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Andrew Wyeth, 91: A 19th-Century Artist in a 20th-Century World

Andrew Wyeth, “Christina’s World,” 1948, Museum of Modern Art

Many serious art historians have long admired the work of Andrew Wyeth, who died today at his home in Chadds Ford, PA. Most of them are experts in traditional, pre-20th century American art. He’s anathema, I now think unfairly, to contemporary art enthusiasts, because his art is so stubbornly traditional, if not reactionary. It can be dour, obsessive, overly sentimental and irritatingly pretentious in insisting on poetic meaning for the prosaic.

But at its best, it can also be meticulously crafted and movingly evocative. There’s a reason why, like it or not, the Museum of Modern Art’s permanent collection galleries must always display “Christina’s World.” As MoMA’s label for the painting tells us: “In this style of painting, known as magic realism, everyday scenes are imbued with poetic mystery.”

The catalogue for the sprawling 2005 retrospective, “Andrew Wyeth: Memory & Magic” (which I saw at the High Museum in Atlanta before it traveled to the Philadelphia Museum) included essays by such distinguished art historians as John Wilmerding, then professor of American art at Princeton; Kathleen Foster, curator of American art at the Philadelphia Museum, and Christopher Crosman, then director of the Farnsworth Art Museum, ME (now chief curator at the planned Crystal Bridges Museum, Bentonville, AR).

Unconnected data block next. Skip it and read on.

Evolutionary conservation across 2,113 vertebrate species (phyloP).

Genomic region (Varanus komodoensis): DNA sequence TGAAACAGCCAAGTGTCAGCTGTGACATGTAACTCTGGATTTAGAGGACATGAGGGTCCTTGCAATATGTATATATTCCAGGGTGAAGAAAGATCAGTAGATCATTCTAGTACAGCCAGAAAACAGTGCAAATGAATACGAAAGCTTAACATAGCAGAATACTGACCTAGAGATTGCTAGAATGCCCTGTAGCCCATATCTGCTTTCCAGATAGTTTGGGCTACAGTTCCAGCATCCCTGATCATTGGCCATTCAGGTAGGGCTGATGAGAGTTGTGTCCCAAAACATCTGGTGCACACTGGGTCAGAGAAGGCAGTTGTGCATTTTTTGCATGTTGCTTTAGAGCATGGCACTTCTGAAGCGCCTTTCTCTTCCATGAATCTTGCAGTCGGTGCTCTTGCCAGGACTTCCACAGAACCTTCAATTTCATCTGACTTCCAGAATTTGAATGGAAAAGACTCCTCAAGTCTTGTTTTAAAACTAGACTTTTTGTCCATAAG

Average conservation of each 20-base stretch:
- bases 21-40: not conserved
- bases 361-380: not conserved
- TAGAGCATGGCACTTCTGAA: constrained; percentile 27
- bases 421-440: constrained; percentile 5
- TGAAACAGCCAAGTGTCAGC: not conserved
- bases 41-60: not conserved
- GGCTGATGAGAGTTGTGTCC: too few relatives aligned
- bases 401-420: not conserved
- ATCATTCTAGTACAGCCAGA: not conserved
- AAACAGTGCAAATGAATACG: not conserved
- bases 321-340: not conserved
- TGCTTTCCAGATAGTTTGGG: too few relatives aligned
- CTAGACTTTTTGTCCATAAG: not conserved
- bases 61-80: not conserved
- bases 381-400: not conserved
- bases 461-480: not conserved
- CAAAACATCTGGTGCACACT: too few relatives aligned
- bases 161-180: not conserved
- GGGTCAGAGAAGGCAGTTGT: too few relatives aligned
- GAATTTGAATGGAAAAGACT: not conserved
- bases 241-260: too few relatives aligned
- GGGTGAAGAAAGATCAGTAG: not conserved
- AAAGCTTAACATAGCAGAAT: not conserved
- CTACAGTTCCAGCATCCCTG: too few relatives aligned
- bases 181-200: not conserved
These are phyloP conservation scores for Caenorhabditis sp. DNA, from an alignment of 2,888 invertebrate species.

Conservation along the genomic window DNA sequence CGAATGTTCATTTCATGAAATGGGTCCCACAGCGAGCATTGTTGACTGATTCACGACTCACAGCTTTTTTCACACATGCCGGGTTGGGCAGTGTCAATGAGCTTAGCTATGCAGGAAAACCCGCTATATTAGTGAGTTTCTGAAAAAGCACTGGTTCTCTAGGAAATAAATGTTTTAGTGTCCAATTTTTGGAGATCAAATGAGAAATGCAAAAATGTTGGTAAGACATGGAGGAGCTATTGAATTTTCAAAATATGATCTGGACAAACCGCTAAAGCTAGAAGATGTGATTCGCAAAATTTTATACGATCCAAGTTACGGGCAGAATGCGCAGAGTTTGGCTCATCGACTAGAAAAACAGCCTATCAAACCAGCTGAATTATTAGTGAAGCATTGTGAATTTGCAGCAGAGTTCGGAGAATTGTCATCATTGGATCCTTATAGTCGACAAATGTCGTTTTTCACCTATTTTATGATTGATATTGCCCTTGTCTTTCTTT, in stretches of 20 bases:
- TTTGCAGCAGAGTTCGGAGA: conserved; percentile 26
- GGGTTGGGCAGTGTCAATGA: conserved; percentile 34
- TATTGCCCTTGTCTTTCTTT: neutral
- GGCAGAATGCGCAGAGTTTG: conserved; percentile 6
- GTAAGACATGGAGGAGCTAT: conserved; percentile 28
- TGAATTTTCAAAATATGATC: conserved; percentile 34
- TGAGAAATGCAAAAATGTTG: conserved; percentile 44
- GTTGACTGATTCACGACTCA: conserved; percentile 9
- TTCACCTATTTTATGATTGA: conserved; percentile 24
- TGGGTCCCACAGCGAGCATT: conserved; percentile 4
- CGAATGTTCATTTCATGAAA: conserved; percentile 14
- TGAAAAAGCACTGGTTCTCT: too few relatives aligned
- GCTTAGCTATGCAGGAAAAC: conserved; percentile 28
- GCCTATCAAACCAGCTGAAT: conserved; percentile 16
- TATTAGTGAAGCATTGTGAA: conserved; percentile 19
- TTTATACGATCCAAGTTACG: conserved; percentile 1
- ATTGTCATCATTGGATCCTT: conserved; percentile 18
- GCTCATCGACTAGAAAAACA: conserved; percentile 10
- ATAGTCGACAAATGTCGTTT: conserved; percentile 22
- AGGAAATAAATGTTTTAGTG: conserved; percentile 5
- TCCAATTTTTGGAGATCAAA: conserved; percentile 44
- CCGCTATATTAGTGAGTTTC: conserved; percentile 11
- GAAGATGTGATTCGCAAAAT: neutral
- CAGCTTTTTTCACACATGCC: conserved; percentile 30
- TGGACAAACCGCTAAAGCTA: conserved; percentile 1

That show caused me to rethink my reflexive disdain for an artist who, for me, is at his best with spare interiors, brilliantly painted, that evoke an aching loneliness and wistfulness. As Ken Johnson wrote in his NY Times review: “Going through this exhibition, you would have to be a pretty determined
Wyeth opponent to resist his magic realism and his cannily economical
ways of composing scenes and telling stories.”

My previously negative opinion of Wyeth’s work had been cemented by the infamous, over-hyped show, “Two Worlds of Andrew Wyeth: Kuerners and Olsons,” 1976, at the Metropolitan Museum, organized by the director himself, Thomas Hoving, whose canonizing of Wyeth’s canon seemed way out of proportion to the merits of the work on display. Of that show, NY Times critic John Russell said: “It is really rather odd that a nation which rightly prides itself on its buoyancy of spirit should identify itself so firmly with an artist whose specialty is the study of wounded or inarticulate natures in an unforgiving landscape.”

Unable to get beyond the popular appreciation of Wyeth’s work for the wrong reasons, many critics can’t admire it for the right reasons. He was an old master in a modern age.

an ArtsJournal blog